A study of 26 women with breast and ovarian cancer found that the PANVAC vaccine helped the immune system recognize and destroy tumor cells. The trial was conducted at the Laboratory of Tumor Immunology and Biology at the National Cancer Institute, with results published in the journal Clinical Cancer Research.
Of the 26 women tested, all had exhausted other treatment options and had cancer that spread to other parts of the body. Of the 12 patients with breast cancer, PANVAC delayed disease progression 2.5 months, with a median overall survival of 13.7 months. Four patients had stable disease, and one woman's cancer disappeared. Of the 14 patients in the ovarian cancer group, the vaccine delayed progression two months with a median overall survival of 15 months.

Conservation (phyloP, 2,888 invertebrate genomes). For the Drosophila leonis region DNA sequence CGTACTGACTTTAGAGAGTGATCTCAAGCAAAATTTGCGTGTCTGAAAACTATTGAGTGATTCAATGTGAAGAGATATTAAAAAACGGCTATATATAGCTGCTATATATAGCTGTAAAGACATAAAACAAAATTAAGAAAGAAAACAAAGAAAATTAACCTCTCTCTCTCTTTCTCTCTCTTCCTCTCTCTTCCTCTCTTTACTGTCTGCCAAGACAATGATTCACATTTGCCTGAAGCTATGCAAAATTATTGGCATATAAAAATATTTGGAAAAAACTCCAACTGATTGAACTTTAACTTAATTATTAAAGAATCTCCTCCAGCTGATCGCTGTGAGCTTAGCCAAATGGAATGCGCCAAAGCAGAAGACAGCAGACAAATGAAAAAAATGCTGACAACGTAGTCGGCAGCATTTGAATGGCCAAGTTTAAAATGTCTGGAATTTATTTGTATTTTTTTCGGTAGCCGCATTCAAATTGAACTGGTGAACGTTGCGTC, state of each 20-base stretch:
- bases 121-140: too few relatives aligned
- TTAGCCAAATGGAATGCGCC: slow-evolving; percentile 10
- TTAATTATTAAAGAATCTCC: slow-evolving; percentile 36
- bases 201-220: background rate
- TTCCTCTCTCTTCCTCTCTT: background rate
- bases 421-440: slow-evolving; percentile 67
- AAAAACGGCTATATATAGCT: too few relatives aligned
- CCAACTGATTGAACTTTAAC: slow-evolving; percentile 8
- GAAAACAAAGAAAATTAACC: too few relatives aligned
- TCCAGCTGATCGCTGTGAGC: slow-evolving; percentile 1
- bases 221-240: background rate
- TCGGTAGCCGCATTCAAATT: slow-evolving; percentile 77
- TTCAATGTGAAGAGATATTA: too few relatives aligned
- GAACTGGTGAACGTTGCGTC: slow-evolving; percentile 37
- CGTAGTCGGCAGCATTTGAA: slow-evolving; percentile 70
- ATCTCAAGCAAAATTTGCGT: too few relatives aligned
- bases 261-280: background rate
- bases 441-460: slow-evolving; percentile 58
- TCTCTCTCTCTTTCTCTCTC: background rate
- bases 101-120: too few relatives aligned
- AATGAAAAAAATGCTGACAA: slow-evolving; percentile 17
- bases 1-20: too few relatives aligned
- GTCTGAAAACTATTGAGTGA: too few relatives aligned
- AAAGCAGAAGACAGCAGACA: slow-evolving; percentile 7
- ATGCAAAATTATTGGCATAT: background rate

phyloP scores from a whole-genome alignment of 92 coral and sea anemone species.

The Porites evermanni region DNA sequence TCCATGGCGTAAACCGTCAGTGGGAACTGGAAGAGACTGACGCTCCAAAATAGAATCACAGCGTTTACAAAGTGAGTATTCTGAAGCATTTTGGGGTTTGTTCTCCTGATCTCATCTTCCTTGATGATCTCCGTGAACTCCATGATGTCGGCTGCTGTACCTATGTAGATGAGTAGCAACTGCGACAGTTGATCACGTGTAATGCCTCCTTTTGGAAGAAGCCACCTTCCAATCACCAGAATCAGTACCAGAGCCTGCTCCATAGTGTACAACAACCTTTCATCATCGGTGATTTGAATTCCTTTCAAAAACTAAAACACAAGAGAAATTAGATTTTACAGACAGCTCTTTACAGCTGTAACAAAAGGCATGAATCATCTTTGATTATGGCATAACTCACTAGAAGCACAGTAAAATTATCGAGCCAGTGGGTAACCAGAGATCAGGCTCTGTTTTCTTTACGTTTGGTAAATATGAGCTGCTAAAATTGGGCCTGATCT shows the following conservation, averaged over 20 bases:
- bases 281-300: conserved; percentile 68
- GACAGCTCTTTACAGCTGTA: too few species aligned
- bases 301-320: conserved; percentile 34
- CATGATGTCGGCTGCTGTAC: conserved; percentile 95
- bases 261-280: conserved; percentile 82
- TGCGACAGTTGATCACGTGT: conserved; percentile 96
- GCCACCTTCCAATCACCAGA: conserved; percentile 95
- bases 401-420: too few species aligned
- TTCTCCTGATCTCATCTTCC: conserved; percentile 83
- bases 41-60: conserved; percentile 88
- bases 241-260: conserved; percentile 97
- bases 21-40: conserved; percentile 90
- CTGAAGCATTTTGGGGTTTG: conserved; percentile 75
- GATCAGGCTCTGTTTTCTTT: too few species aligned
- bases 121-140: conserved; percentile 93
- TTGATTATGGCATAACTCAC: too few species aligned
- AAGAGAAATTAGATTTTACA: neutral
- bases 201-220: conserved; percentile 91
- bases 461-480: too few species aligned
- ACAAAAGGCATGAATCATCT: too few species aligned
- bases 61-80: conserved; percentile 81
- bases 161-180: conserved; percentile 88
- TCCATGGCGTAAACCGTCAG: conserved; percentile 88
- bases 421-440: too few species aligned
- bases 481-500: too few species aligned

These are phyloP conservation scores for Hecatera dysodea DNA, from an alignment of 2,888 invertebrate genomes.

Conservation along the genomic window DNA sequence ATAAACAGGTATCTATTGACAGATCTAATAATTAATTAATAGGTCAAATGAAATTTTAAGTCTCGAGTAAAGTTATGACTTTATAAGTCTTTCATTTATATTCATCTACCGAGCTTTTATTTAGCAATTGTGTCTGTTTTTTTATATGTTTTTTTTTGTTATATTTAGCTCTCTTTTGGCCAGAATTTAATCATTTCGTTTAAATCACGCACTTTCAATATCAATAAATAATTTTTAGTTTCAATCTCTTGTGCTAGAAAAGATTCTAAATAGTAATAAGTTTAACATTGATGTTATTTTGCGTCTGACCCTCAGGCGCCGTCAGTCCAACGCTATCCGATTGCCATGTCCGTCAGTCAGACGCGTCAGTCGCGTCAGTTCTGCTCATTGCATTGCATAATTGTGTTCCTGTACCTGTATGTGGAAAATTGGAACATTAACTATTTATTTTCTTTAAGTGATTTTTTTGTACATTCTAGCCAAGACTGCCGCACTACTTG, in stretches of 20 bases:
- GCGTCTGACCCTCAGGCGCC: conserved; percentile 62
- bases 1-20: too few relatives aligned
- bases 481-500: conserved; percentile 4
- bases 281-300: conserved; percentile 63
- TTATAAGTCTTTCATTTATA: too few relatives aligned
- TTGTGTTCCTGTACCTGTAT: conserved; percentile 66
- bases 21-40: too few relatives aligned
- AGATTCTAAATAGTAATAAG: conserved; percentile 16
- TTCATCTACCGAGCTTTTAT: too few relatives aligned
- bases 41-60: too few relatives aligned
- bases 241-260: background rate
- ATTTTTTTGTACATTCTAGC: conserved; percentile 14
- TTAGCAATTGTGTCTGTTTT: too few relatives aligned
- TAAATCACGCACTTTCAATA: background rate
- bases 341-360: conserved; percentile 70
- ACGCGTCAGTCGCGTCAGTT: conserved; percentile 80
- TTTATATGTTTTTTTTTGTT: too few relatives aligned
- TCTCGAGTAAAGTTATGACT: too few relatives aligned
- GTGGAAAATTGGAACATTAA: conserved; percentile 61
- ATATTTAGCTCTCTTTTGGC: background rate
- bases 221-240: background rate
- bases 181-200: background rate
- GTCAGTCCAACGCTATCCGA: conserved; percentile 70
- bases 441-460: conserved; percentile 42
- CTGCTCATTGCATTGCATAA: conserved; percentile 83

"With this vaccine, we can clearly generate immune responses that lead to clinical responses in some patients," said lead researcher Dr. James Gulley in a release. "The sustained benefit seen in some patients in this study underscores the potential for therapeutic vaccines to impact clinical outcomes without toxicity. However, more studies in the appropriate patient populations are required to adequately assess efficacy."
- take a look at the release
- here's the HealthDay report for more
Special Report: 10 Promising Therapeutic Vaccines